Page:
Anesthesia Rotation

I honestly was a bit terrified before starting this rotation because I had weird problems that happened during sophomore and junior surgery (apnea- not breathing on their own, waking up while heading to the OR (operating room), and things of that nature).  I actually have been enjoying my time even though there are times when my heart still races.  It is not too bad of a rotation, but it does solidify the fact that I do not want to pursue this as a career for the future 🙂 It is just way too much stress and responsibility resting in your hands.

I struggled in the core anesthesia class because I could not picture the microscopic phenomenon that occurs when a drug is given or when the blood pressure decreases or when heart rate increases or when the patient stops breathing all of a sudden and so forth.  Going over all the lecture notes while taking this rotation greatly solidified some concepts that I could not grasp when just sitting in the classroom and taking notes.  Sophomore and Junior Surgery was also great kinesthetic practice for preparing for this anesthesia rotation.

I have improved tremendously with doing drug calculations after taking this rotation!  I loved that they give us a drug sheet with all the available anesthetic and analgesic drugs with their proper concentrations and drug administrations. It made the calculating process run more smoothly.


Life Saver!

You will get a lot of hands-on experience. You give the injections such as the premedication drugs, induction drugs, and even pain therapy drugs like an epidural (injecting an analgesia, usually an opioid, into one of the layers just outside the spinal cord to help numb the area being treated). You also get all of the equipment and station ready for the patient, place the catheter in the cephalic vein found on the dorsal-medial aspect of the antebrachium which is distal to the elbow of the front limbs or in the saphenous vein found in the lateral aspect of the hind limbs, and intubate the patient.  A lot of doctor–related decisions for when problems arise occurs very frequently.  Be ready and prepared for those situations by reviewing past anesthesia lectures and notes from rounds because changes within a patient (ex: apnea, tachycardia, hypotension, hypothermia, hemorrhage, etc.) can happen very fast.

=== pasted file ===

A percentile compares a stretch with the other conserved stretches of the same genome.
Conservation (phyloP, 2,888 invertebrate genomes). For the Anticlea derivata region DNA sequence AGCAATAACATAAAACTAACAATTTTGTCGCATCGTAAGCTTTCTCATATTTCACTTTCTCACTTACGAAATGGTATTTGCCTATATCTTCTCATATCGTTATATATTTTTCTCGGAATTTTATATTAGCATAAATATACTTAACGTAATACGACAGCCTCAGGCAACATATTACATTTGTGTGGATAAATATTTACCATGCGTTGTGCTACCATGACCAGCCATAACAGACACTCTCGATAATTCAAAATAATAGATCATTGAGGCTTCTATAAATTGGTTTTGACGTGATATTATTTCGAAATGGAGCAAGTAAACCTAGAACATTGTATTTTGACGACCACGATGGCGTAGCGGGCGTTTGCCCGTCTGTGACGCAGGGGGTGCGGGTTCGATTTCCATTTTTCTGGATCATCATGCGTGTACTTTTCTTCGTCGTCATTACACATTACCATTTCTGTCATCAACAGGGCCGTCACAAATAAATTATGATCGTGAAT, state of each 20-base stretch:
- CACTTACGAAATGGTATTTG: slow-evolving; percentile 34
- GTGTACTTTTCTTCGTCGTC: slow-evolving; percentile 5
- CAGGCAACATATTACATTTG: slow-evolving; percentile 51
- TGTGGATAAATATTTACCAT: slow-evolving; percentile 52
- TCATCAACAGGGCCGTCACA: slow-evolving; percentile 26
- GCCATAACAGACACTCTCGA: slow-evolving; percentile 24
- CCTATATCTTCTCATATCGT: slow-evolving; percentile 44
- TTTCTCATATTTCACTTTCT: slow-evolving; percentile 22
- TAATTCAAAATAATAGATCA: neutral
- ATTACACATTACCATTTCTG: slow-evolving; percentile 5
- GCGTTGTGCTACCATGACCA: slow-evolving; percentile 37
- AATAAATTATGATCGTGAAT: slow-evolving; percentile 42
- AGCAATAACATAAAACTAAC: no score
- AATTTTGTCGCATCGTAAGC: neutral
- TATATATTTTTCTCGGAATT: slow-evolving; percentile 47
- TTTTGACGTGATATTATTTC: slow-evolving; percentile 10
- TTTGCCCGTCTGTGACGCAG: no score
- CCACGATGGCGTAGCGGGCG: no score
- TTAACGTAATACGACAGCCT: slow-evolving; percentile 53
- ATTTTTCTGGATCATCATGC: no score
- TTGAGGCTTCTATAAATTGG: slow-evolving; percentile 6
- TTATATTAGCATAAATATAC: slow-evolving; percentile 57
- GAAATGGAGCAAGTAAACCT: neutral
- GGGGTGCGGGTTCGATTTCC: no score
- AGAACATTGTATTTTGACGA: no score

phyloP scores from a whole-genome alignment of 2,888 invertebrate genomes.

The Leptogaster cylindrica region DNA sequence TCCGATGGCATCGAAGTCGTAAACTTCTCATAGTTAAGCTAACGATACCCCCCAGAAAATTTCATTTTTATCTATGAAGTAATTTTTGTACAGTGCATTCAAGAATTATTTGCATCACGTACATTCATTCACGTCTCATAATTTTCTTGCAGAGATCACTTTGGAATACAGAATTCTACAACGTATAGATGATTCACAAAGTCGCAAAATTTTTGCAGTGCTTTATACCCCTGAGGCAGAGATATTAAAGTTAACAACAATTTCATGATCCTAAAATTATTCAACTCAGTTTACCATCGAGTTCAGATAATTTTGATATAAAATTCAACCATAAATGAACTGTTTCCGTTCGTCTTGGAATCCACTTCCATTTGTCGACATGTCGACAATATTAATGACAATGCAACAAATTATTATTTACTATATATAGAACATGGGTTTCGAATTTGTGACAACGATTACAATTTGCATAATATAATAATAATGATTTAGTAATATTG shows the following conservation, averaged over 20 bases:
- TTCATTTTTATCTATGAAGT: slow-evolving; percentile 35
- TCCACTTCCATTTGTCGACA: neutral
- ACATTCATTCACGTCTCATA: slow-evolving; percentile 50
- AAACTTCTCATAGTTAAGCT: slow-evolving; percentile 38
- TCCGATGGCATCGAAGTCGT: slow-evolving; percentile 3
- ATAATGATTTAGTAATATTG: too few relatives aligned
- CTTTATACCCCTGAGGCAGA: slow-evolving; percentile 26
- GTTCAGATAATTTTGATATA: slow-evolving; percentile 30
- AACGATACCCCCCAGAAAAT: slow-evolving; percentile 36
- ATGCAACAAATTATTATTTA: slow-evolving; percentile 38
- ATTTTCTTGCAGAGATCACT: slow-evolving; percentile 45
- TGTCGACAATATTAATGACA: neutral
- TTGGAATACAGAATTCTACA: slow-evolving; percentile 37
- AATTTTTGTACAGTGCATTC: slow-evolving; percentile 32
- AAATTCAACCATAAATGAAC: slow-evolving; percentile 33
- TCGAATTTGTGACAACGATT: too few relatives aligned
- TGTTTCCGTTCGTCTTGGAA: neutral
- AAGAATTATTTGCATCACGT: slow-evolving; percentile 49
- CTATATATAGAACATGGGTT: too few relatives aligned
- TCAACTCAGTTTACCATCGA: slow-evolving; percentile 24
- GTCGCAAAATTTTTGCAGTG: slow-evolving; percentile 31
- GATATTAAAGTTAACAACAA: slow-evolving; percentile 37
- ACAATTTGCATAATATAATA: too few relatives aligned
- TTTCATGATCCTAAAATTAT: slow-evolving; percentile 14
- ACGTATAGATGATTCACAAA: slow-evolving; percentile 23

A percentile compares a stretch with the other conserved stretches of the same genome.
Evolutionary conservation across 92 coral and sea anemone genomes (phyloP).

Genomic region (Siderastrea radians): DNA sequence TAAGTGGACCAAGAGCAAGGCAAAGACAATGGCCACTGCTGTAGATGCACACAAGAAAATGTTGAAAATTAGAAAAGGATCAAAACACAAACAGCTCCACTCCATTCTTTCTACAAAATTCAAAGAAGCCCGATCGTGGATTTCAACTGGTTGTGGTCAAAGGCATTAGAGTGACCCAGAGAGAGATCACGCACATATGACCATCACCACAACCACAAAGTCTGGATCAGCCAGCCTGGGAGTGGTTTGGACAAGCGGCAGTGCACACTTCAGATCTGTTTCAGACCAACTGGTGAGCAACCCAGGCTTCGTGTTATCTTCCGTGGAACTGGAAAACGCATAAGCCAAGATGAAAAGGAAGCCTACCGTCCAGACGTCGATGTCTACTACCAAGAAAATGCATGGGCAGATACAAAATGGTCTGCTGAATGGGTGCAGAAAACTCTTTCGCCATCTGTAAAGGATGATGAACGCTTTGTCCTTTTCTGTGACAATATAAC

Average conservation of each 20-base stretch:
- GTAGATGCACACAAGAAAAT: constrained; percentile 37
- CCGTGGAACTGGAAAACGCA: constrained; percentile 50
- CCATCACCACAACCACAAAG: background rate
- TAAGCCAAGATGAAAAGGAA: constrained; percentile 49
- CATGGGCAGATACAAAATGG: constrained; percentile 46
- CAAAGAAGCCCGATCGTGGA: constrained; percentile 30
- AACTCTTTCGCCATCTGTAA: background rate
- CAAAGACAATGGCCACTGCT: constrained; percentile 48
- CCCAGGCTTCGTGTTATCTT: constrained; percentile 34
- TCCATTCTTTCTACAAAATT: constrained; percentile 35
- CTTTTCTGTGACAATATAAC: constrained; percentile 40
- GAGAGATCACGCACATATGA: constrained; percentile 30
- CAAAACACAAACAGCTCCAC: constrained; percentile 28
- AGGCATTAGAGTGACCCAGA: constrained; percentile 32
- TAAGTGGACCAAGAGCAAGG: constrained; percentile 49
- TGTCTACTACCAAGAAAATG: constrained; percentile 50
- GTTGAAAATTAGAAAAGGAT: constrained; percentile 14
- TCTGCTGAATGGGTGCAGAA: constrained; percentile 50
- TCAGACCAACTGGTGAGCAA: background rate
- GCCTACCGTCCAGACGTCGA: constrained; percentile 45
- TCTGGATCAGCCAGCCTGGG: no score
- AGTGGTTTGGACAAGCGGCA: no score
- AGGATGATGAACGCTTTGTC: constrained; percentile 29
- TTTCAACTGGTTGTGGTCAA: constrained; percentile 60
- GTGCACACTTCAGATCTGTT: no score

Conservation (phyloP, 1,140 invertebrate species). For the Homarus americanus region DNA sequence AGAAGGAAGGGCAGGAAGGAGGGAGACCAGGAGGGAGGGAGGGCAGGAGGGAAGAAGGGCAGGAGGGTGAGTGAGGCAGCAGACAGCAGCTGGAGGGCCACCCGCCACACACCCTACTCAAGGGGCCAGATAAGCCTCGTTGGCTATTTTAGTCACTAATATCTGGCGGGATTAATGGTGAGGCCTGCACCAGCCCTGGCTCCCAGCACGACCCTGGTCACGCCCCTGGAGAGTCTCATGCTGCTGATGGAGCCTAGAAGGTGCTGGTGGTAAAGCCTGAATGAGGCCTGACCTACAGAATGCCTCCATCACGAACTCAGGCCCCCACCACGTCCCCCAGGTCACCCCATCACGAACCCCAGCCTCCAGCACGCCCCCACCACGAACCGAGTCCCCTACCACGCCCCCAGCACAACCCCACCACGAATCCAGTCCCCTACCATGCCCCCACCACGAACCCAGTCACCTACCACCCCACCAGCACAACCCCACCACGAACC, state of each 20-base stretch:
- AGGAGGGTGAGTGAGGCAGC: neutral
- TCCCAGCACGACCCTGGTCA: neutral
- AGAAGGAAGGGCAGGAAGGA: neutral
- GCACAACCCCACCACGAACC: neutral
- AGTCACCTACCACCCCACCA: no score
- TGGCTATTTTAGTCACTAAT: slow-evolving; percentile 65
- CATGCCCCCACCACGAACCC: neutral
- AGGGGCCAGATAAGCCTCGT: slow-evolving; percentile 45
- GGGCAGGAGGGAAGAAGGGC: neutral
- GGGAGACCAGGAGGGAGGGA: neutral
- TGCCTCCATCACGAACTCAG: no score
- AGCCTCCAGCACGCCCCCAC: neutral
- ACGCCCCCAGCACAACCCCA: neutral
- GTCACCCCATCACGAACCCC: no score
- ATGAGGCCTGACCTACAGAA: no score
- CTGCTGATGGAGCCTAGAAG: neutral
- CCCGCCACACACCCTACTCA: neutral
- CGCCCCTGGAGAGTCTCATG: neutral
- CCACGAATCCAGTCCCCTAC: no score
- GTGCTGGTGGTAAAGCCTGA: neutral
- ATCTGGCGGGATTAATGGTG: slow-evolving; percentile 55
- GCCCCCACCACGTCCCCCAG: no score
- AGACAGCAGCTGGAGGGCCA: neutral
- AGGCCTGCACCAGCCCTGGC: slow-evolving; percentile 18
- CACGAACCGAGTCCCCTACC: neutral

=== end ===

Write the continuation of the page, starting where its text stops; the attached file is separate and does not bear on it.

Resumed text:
On occasions, you will be monitoring alone with the patient having a procedure.  Do not panic though!  You will always have a technician pairing up with you for a case.  During the first week, they will be in the room with you and will rarely leave.  Later on, they begin to trust that you are getting used to monitoring the patient on your own and will leave for longer periods of time but always will check back with you to make sure everything is fine.  Technicians are extremely helpful and patient.  They will either be people who work here at the hospital, or they may be your classmate who took this rotation already and is now considered as the tech.  I was so surprised and encouraged for how much my classmates knew after taking this rotation for only 3 weeks!

Making the best drug protocol for a patient is still a bit of a challenge for me.  There is so much to consider before sticking with a drug.  What is the patient’s major health concerns, and will this drug make the patient worse while under anesthesia?  Once you feel comfortable that the drug’s contraindications will not affect the patient, it should be safe to administer.  Just remember that there will never be a perfect drug.